The Washington Administrative Code (WAC) numbers of the rules the worker used to decide your case.
How to appeal if you disagree.
How to keep getting benefits during your appeal.
The DSHS worker may not have known or understood all the important facts.
DSHS may have not used its rules correctly.
DSHS may not have taken all the right steps in deciding your case and giving you written notice.
DSHS may not have properly accommodated a disability you have that makes it hard for you to understand or follow their rules. See DSHS Help for People with Disabilities: Necessary Supplemental Accommodations (NSA).
You can do any or all of these:
Ask for an administrative hearing.
Ask for a DSHS supervisor to review and explain the decision.
1. Administrative Hearing.
You have up to 90 days from the date of the notice to ask for a hearing. To make sure you will keep getting benefits, ask for the hearing right away, within ten days from the date of the termination/reduction notice. **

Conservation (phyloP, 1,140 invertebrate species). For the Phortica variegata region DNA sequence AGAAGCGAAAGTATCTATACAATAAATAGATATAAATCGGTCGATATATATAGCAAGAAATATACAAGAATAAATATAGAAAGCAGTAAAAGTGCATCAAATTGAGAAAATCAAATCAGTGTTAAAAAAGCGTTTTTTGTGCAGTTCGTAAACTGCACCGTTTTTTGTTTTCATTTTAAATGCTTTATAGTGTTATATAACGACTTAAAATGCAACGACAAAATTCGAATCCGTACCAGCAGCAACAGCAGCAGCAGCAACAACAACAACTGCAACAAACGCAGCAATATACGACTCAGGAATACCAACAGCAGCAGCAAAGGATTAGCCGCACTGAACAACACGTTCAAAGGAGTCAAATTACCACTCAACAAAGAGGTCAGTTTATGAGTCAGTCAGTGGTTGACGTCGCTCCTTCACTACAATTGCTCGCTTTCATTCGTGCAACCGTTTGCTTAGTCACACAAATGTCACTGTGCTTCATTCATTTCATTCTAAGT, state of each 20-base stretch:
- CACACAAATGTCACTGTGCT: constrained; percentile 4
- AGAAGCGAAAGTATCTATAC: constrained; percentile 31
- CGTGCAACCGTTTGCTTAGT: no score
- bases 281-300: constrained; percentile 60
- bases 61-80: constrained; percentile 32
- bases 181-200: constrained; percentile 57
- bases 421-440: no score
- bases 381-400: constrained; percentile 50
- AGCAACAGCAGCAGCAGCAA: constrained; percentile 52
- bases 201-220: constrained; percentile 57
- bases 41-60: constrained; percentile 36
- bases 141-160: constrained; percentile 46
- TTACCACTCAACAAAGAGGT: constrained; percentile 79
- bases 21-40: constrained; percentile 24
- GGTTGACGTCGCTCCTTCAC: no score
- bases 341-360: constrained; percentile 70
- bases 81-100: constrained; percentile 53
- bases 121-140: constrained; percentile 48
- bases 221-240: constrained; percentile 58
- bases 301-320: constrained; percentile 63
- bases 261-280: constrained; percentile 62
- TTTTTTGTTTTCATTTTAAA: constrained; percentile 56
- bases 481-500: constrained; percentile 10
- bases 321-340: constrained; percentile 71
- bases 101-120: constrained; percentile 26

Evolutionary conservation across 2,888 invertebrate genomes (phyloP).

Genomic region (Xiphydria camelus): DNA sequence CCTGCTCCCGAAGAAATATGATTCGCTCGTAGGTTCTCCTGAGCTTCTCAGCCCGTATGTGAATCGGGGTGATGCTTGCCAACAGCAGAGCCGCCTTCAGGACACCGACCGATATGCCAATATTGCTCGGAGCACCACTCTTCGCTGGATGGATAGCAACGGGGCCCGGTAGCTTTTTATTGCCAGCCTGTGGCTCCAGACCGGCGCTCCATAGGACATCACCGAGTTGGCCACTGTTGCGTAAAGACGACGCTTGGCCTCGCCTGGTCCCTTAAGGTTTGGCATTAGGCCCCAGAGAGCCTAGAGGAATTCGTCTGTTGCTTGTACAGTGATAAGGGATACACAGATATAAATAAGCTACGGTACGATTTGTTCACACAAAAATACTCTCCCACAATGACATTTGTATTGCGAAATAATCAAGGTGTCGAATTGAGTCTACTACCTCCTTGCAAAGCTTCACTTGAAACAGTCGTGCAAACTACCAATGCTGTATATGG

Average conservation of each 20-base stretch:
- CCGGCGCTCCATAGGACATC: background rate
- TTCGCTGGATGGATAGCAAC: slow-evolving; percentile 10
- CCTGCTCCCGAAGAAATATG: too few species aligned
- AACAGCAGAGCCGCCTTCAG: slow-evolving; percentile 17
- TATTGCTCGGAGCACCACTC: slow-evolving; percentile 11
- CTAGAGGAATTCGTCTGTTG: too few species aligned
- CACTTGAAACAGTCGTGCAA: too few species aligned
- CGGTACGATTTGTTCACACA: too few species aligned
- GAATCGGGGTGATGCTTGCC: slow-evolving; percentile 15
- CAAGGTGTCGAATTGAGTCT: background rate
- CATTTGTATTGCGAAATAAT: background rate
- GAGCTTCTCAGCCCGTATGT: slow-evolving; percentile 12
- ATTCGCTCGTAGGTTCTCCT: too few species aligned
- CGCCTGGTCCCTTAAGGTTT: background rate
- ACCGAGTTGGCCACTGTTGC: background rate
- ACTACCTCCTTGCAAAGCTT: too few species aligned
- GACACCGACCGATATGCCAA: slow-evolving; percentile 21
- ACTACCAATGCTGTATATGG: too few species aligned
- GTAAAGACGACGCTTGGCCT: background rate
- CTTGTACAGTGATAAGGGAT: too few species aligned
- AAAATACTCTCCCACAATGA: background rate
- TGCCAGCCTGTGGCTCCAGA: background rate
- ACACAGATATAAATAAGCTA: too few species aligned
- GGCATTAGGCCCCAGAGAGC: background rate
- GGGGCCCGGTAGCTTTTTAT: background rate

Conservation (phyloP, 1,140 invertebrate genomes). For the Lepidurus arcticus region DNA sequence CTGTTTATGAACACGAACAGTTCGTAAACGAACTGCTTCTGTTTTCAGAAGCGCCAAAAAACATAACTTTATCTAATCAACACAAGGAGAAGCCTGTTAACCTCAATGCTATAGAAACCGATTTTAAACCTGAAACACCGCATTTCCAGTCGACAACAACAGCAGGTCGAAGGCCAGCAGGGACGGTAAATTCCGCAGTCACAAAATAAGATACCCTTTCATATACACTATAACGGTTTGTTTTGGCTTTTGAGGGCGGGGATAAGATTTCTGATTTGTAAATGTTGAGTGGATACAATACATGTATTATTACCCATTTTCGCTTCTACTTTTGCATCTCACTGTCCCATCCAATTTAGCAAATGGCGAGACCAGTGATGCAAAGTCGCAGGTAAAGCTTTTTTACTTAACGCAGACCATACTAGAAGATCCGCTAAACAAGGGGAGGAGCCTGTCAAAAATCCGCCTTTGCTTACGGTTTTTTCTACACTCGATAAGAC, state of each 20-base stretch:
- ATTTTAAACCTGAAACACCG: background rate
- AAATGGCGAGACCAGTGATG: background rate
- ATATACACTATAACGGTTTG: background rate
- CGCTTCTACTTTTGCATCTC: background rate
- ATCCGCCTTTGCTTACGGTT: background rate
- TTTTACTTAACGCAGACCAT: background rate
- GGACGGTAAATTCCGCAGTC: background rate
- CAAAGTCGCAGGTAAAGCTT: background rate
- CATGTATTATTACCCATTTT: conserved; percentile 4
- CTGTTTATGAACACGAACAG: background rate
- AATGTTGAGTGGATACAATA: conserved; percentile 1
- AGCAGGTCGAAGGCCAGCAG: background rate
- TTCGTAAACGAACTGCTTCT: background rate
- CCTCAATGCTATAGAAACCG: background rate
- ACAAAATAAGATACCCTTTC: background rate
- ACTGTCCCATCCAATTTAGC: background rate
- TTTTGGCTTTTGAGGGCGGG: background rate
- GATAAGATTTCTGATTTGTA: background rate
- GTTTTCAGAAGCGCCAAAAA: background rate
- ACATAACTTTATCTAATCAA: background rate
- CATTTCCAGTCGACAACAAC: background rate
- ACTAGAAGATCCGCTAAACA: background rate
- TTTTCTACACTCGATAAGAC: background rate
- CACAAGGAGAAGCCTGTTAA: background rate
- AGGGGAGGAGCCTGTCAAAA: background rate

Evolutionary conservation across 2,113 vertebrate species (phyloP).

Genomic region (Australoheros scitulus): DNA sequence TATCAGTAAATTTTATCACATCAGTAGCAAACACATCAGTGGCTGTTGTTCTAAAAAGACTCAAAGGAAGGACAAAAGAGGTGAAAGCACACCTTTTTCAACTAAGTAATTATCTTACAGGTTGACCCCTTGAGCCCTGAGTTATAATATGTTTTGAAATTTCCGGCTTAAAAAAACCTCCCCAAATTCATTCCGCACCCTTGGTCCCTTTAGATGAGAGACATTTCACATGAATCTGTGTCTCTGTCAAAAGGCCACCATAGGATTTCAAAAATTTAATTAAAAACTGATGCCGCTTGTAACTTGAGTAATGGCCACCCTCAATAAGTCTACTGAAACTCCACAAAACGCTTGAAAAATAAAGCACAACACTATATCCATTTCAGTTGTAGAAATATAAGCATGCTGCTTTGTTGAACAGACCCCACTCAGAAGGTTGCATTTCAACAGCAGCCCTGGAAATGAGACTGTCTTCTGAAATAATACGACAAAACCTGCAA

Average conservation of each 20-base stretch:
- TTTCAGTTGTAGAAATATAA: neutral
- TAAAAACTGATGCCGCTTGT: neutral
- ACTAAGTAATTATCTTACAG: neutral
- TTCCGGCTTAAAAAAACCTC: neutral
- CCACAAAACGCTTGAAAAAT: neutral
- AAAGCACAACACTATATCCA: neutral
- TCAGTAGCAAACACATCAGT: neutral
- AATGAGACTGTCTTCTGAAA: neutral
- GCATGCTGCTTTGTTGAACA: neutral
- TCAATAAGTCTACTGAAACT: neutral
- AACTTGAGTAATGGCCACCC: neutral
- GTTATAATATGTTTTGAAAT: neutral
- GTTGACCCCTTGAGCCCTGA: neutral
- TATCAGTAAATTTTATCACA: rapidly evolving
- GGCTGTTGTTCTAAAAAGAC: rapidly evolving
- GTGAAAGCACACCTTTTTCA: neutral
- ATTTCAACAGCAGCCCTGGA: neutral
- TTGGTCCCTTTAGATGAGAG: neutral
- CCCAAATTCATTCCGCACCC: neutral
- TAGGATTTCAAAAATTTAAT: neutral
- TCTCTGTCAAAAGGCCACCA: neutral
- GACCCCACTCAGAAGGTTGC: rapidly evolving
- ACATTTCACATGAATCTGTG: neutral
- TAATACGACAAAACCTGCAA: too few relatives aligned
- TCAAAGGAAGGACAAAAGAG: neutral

You can ask for an administrative hearing by writing or calling the Office of Administrative Hearings:
P.O. Box 42489
Olympia, WA 98504
At www.oah.wa.gov/, click on “Contact” for the phone number of your regional office. You can also ask for an administrative hearing by calling or writing your DSHS office.
*If you ask for a hearing by contacting OAH and ask that to keep getting benefits until your hearing, you should also call your DSHS office and let them know you requested a hearing and continued benefits.
If it is an emergency, call the OAH to ask to have your hearing as soon as possible. This is an “expedited” hearing. Otherwise, your hearing will probably be 20 days or more after you ask for it.
A judge who does not work for DSHS will hold the hearing and issue a written decision. If you win your hearing and you did not get benefits up to the hearing, the judge will order the benefits you lost returned to you.
**If you get continued benefits and lose your hearing, DSHS can bill you for an overpayment of up to two months’ worth of benefits.
2. Ask for Explanation and Review.